When I was younger, I used to worry that Jesus was disappointed with my domestic devotion to a wife, family and career. Marriage, after all, does bring with it a certain amount of economic responsibility, which leads to a focus on the “non-spiritual” aspects of life, such as job, mortgage, household appliances, the baby stroller, the big-girl bed, college tuition…well, you know what I mean. I was haunted by that scripture in Matthew 13 – the seed-throwing parable where the good seed was sown and then got choked out by the “worries of this life and the deceitfulness of wealth.” I pictured God shaking his head in disappointment when my name came up. “That Bradley Moore, I had big plans for him! If only he made more of an effort to stay in the good soil!” I struggled, trying to reconcile the responsibilities of my grown up married life with the tone taken throughout much of scriptures. It seemed like the biblical writers portrayed domestic life of work and marriage and family as secondary and inferior compared to having a single, passionate focus on spreading the gospel and “following Jesus.” This would frustrate me to no end. Couldn’t Jesus and the disciples and those other guys who wrote the gospels and the epistles have given us fathers and husbands a little more credit? Instead we hear them encouraging men to stay single, don’t get married unless your loins are burning up.

Now, however, after having a few laps under my belt, I say the truth is that working out a marriage and family life is one of the most self-less things you can do in learning to live out the truths of Jesus’ teaching.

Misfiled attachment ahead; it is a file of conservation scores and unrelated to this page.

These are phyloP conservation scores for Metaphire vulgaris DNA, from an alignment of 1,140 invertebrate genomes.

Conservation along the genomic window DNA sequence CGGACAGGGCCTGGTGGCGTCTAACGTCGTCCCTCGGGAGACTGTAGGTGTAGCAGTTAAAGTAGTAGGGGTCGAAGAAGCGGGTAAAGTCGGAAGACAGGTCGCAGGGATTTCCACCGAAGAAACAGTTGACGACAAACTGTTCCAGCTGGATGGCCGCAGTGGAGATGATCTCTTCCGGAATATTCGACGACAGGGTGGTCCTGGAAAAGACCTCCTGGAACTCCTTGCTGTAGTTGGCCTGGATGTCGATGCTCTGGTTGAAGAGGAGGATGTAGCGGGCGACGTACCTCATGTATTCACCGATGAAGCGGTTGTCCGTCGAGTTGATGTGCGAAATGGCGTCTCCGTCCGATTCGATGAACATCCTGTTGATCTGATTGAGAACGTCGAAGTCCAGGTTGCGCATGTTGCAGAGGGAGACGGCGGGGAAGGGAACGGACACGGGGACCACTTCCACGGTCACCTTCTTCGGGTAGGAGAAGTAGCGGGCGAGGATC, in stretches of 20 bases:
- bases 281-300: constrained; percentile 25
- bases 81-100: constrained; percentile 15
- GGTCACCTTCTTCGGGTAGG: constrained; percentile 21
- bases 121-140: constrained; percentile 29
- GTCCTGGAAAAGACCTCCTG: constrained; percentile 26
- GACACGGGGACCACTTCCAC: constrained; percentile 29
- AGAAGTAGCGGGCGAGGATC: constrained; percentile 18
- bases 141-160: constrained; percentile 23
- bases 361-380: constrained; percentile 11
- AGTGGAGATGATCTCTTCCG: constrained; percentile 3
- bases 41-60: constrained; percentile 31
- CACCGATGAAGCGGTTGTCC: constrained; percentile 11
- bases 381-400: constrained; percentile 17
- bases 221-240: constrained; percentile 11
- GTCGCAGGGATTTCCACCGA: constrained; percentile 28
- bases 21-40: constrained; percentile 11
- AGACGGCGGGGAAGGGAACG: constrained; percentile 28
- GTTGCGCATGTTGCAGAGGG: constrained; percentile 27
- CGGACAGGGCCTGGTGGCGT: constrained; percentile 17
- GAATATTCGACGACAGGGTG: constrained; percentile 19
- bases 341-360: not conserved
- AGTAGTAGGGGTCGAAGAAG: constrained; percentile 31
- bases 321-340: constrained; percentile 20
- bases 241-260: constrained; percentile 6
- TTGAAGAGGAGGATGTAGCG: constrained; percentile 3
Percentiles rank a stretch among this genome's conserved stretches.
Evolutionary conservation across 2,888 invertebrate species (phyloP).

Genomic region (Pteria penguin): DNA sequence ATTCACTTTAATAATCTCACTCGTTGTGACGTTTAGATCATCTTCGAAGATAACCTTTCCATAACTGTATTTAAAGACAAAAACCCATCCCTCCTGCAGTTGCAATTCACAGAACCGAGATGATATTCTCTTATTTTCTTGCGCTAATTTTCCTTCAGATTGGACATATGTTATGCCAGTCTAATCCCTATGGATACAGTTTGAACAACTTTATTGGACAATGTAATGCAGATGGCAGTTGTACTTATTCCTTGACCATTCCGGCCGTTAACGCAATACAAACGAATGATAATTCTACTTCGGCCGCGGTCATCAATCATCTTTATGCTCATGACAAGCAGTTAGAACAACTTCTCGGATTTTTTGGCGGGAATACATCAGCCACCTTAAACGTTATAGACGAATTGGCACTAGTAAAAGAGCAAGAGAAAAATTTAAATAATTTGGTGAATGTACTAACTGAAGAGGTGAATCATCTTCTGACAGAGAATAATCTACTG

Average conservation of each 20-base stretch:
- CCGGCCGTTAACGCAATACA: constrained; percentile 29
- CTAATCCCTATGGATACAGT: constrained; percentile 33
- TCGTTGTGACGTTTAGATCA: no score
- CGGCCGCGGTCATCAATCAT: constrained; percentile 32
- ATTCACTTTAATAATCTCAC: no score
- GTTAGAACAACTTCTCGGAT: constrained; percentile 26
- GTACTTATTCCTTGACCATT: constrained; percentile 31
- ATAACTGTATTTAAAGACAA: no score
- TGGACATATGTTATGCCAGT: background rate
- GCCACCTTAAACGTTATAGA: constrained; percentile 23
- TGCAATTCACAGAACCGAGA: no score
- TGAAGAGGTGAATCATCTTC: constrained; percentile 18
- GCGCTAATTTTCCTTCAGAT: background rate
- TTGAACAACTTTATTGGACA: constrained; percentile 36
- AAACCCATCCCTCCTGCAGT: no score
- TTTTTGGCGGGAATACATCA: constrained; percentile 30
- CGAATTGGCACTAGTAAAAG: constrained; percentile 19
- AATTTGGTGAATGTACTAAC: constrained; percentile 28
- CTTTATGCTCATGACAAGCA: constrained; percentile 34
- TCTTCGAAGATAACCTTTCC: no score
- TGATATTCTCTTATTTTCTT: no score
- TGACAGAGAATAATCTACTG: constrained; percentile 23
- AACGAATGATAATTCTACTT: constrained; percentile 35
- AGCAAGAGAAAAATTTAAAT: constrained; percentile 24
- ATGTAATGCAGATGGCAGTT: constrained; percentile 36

Question: Who do you think is the nobler person: Someone who has a great impact on many people, while only developing limited intimacy with any one of them; or a person who devotes his entire life learning to completely love one person, foregoing the multitudes?

I know what my answer is.

For the unflinching beauty of facing love head-on, for the spiritual growth I’ve gained, I am forever indebted to my wife. Beth, I love you. Here’s to the next twenty- four.

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9 Comments leave one →
  1. February 11, 2009 10:28 pm

    i hope that you two have many more years together.

  2. February 15, 2009 9:23 pm

    What a lovely, honest and candid tribute. My favorite part: “. . . working out a marriage and family life is one of the most self-less things you can do in learning to live out the truths of Jesus’ teaching.” So true, and so good to remember. Thanks.

  3. February 10, 2010 7:17 pm

    Sweet. : )

  4. February 10, 2010 11:29 pm

    I’ve found the same thing, Bradley: that the meshing of two lives in marriage can be both messy and marvelous…but it does sound like marriage has grown to be mostly marvelous for you and Beth.

    Congratulations on 24 years!

  5. February 10, 2010 11:31 pm

    Wait…if this post is from last Valentine’s Day, does that make this year your 25th?

  6. February 11, 2010 10:30 am

    I love your honesty. Happy Anniversary to you and your wife, and to the family you honour and cherish above self.

    You know there was a time when I lived by two mantras , that Jesus never went to church, and that he didn’t have a spouse and kids .

    I’ve grown and grown up since those early days.

  7. February 11, 2010 2:19 pm

    This hit me – I am married to a man who doesn’t care to change the world in a huge way. He cares about changing my world and the world of our girls. Which he does beautifully and consistently.
    Guess how the recipients feel? Highest on the priority list. We give him and A+ all the time. He gives his best to us, any leftovers drip out from here. It is the sweetest honor.

  8. February 12, 2010 8:23 am

    You’ve described what I see in my own marriage — that “little microcosm of God’s manifestation in life.” You speak witht he heart of a poet, sir.